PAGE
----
While college football fans may be begging for a playoff system, they should probably be careful what they ask for. At least if the NCAA basketball tournament is any indication. If the NCAA and coaches get their way, the current 65-team March Madness tournament could expand to as many as 96 teams, adding up to a mind-boggling 31 extra games to the schedule. (And you thought filling out your bracket was tough before!)
BCS proponents argue that in basketball, the already-bloated playoff system makes the regular season irrelevant, and if that’s true, then a 96-team playoff would make it even more so. That alone should be reason enough not to fatten the tournament any more than it is. But Andrea Adelson of the Orlando Sentinel points out another reason, one that would drastically affect college football as well:
One more point to consider in this story. If the tournament does expand to 96 teams, this could pave the way for superconference expansion. The idea of superconferences has been batted around for quite some time, and gained steam again when the Big Ten said it is considering expanding and could add more than one team. With more teams being allowed into the NCAA tournament, all conferences would have the green light to expand. Why? Because they wouldn’t have to worry about their teams beating up on each other and missing March Madness. Even the middle-of-the-pack teams would get in.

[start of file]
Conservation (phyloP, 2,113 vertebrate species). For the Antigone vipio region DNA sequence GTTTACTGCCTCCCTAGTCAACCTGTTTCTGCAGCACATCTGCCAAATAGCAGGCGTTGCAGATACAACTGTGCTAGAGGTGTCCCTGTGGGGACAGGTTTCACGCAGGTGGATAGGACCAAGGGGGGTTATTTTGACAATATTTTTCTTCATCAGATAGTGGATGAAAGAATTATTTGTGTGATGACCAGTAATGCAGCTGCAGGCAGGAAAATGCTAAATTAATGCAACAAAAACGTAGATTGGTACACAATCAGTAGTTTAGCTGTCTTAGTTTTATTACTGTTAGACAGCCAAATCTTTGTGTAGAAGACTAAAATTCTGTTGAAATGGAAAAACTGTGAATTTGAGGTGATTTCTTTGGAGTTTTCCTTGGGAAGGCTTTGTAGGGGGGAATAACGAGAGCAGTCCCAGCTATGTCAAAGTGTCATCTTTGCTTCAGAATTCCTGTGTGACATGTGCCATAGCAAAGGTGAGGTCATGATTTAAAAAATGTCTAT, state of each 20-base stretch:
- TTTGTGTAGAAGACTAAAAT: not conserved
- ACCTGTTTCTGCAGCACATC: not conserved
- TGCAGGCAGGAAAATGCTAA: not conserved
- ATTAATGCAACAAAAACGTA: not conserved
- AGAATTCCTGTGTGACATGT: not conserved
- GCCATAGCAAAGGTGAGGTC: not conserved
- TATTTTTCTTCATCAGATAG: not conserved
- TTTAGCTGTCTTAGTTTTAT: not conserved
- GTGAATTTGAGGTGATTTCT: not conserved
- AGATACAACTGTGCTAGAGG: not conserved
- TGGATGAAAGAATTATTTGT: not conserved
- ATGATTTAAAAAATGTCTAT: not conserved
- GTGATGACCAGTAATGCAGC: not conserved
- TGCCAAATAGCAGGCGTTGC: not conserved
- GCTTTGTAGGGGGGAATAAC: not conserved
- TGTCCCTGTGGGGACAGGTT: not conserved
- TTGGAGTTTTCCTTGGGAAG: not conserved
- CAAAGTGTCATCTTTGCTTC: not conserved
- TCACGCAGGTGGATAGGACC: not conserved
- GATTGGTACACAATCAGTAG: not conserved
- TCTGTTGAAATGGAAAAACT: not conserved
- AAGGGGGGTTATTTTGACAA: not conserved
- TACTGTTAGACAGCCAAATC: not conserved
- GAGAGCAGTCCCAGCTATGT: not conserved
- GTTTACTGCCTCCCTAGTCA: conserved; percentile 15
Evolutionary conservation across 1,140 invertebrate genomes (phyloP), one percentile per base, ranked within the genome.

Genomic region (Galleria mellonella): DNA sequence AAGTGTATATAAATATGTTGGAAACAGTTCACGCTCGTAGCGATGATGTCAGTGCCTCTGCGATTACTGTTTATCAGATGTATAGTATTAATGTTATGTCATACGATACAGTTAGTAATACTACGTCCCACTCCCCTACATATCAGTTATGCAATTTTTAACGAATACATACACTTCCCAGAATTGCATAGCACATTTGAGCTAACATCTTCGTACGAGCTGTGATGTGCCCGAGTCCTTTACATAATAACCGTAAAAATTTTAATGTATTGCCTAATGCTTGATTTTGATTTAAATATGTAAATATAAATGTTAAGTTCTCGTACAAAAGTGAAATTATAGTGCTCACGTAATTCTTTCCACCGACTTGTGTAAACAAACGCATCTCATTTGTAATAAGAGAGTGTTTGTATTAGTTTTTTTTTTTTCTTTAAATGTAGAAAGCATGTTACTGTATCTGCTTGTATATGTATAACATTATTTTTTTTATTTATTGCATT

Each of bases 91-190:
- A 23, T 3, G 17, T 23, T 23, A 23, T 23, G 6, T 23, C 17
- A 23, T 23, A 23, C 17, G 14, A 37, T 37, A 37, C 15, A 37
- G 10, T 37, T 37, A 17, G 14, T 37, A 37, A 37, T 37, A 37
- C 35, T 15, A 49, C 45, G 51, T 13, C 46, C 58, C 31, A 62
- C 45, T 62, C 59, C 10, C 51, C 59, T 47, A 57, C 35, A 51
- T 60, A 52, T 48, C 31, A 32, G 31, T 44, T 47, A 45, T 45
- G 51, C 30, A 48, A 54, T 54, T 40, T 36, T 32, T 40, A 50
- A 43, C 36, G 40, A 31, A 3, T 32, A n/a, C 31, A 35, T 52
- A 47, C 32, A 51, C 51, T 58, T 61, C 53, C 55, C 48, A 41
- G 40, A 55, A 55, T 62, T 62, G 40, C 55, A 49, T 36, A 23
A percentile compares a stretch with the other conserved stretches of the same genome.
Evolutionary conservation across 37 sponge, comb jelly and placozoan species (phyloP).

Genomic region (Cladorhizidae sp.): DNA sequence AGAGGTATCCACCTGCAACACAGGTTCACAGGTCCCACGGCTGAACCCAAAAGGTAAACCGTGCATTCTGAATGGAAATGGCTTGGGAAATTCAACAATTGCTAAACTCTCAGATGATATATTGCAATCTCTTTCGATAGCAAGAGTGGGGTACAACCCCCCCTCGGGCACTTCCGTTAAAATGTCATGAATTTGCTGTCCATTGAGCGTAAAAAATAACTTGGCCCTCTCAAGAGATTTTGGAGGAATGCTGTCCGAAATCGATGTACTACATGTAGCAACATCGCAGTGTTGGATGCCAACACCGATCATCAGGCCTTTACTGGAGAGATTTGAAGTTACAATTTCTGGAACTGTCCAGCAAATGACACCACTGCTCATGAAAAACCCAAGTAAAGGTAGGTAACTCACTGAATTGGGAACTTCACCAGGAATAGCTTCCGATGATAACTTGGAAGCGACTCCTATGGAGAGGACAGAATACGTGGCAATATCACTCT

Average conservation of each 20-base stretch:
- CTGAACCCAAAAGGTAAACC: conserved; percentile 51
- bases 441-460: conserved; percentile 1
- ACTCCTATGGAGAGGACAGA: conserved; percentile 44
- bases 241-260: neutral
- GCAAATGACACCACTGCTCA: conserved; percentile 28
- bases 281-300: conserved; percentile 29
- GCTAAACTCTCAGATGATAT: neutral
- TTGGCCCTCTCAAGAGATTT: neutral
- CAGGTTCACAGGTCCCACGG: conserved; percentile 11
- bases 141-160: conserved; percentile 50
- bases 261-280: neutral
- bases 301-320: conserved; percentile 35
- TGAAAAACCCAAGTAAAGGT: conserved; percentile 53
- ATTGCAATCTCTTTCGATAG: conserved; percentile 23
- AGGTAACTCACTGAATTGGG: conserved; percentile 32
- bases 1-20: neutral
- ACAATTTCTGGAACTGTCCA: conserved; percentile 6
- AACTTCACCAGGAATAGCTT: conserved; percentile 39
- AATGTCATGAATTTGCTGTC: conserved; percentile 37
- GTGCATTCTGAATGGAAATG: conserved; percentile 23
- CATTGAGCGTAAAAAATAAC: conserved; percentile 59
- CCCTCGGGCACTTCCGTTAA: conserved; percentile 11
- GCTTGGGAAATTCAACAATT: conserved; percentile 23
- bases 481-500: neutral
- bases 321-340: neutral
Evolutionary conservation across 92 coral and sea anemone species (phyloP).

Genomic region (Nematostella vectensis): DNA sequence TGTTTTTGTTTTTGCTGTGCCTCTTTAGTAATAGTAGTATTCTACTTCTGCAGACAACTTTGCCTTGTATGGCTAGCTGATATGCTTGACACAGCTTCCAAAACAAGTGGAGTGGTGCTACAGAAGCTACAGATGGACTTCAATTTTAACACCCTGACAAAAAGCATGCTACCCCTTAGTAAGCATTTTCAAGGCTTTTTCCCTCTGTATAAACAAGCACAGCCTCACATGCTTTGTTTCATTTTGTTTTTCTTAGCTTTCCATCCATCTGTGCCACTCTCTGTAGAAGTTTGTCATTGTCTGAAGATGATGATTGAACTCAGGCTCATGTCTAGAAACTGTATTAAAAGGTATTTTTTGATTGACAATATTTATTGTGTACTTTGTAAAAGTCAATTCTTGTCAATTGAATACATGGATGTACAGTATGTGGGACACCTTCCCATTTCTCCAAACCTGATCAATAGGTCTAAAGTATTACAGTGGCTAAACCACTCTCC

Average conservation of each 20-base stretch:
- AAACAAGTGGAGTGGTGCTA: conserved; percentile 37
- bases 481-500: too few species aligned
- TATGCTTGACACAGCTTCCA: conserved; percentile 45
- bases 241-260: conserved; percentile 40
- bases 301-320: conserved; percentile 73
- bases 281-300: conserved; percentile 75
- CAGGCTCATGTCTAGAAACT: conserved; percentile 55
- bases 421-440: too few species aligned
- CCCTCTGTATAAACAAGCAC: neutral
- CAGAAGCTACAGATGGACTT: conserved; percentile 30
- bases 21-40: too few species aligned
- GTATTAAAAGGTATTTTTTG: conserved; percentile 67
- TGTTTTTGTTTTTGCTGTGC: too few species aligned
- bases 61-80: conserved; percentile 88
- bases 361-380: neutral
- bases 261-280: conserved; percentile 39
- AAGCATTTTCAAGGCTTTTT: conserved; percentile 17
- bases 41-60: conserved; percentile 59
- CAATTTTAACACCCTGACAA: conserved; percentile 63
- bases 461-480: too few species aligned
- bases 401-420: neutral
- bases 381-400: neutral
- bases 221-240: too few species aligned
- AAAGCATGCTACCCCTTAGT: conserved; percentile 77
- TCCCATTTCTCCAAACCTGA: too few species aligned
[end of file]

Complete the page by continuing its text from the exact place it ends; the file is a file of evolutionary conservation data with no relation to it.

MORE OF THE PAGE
What would that mean to college football? It would essentially give even greater power to the traditional conferences and schools. All the non-BCS conferences, including the Mountain West and WAC, would become irrelevant because its good teams would be poached. The more powerful conferences would raid the not-so-powerful conferences. TV deals would explode, giving more cash to many programs that are already rolling in it. In essence, the face of college football would be totally changed.
To say this is all about money is of course just stating the obvious. And of course, just like with the BCS, the fans are on the losing end of the deal. March Madness is big enough already, probably even too big considering how lopsided many of the first-round games usually are. The last thing we need is to make it bigger, especially if it threatens non-BCS conferences such as the Mountain West.
Legislating a playoff system isn’t the answer